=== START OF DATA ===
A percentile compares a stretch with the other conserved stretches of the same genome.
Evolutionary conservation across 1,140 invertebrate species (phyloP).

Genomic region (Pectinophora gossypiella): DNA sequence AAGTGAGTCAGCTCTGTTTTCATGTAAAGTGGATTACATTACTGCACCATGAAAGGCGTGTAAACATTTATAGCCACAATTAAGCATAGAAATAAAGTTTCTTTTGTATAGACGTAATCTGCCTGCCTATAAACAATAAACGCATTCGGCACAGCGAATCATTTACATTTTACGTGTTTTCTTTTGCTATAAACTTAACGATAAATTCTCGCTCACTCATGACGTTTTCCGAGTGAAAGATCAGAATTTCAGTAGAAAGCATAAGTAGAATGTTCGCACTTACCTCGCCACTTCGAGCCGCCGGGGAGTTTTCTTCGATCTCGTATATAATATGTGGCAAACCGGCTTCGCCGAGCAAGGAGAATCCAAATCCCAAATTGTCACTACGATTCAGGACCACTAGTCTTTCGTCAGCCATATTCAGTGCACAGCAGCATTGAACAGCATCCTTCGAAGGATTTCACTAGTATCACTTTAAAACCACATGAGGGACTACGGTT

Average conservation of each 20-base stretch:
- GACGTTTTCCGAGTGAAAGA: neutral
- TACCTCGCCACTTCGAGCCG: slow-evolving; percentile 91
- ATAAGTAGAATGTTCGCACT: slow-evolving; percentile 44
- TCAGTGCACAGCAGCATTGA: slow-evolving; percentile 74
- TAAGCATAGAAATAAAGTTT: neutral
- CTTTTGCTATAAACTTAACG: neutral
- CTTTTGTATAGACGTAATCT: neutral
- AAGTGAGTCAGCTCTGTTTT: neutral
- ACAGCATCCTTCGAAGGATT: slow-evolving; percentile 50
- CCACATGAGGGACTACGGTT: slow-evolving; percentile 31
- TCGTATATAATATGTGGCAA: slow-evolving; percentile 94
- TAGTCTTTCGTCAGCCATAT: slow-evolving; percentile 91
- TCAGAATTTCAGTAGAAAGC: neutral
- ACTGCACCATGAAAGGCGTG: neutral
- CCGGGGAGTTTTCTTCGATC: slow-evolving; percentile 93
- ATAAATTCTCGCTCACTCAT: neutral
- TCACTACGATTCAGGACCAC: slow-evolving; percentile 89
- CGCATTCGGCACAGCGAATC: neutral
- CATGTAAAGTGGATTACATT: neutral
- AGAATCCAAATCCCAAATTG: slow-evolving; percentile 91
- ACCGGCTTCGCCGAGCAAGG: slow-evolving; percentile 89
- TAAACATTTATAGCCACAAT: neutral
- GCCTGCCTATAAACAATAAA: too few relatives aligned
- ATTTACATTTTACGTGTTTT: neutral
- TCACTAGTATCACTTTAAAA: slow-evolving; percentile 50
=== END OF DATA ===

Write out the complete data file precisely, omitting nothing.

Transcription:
A percentile compares a stretch with the other conserved stretches of the same genome.
Evolutionary conservation across 1,140 invertebrate species (phyloP).

Genomic region (Pectinophora gossypiella): DNA sequence AAGTGAGTCAGCTCTGTTTTCATGTAAAGTGGATTACATTACTGCACCATGAAAGGCGTGTAAACATTTATAGCCACAATTAAGCATAGAAATAAAGTTTCTTTTGTATAGACGTAATCTGCCTGCCTATAAACAATAAACGCATTCGGCACAGCGAATCATTTACATTTTACGTGTTTTCTTTTGCTATAAACTTAACGATAAATTCTCGCTCACTCATGACGTTTTCCGAGTGAAAGATCAGAATTTCAGTAGAAAGCATAAGTAGAATGTTCGCACTTACCTCGCCACTTCGAGCCGCCGGGGAGTTTTCTTCGATCTCGTATATAATATGTGGCAAACCGGCTTCGCCGAGCAAGGAGAATCCAAATCCCAAATTGTCACTACGATTCAGGACCACTAGTCTTTCGTCAGCCATATTCAGTGCACAGCAGCATTGAACAGCATCCTTCGAAGGATTTCACTAGTATCACTTTAAAACCACATGAGGGACTACGGTT

Average conservation of each 20-base stretch:
- GACGTTTTCCGAGTGAAAGA: neutral
- TACCTCGCCACTTCGAGCCG: slow-evolving; percentile 91
- ATAAGTAGAATGTTCGCACT: slow-evolving; percentile 44
- TCAGTGCACAGCAGCATTGA: slow-evolving; percentile 74
- TAAGCATAGAAATAAAGTTT: neutral
- CTTTTGCTATAAACTTAACG: neutral
- CTTTTGTATAGACGTAATCT: neutral
- AAGTGAGTCAGCTCTGTTTT: neutral
- ACAGCATCCTTCGAAGGATT: slow-evolving; percentile 50
- CCACATGAGGGACTACGGTT: slow-evolving; percentile 31
- TCGTATATAATATGTGGCAA: slow-evolving; percentile 94
- TAGTCTTTCGTCAGCCATAT: slow-evolving; percentile 91
- TCAGAATTTCAGTAGAAAGC: neutral
- ACTGCACCATGAAAGGCGTG: neutral
- CCGGGGAGTTTTCTTCGATC: slow-evolving; percentile 93
- ATAAATTCTCGCTCACTCAT: neutral
- TCACTACGATTCAGGACCAC: slow-evolving; percentile 89
- CGCATTCGGCACAGCGAATC: neutral
- CATGTAAAGTGGATTACATT: neutral
- AGAATCCAAATCCCAAATTG: slow-evolving; percentile 91
- ACCGGCTTCGCCGAGCAAGG: slow-evolving; percentile 89
- TAAACATTTATAGCCACAAT: neutral
- GCCTGCCTATAAACAATAAA: too few relatives aligned
- ATTTACATTTTACGTGTTTT: neutral
- TCACTAGTATCACTTTAAAA: slow-evolving; percentile 50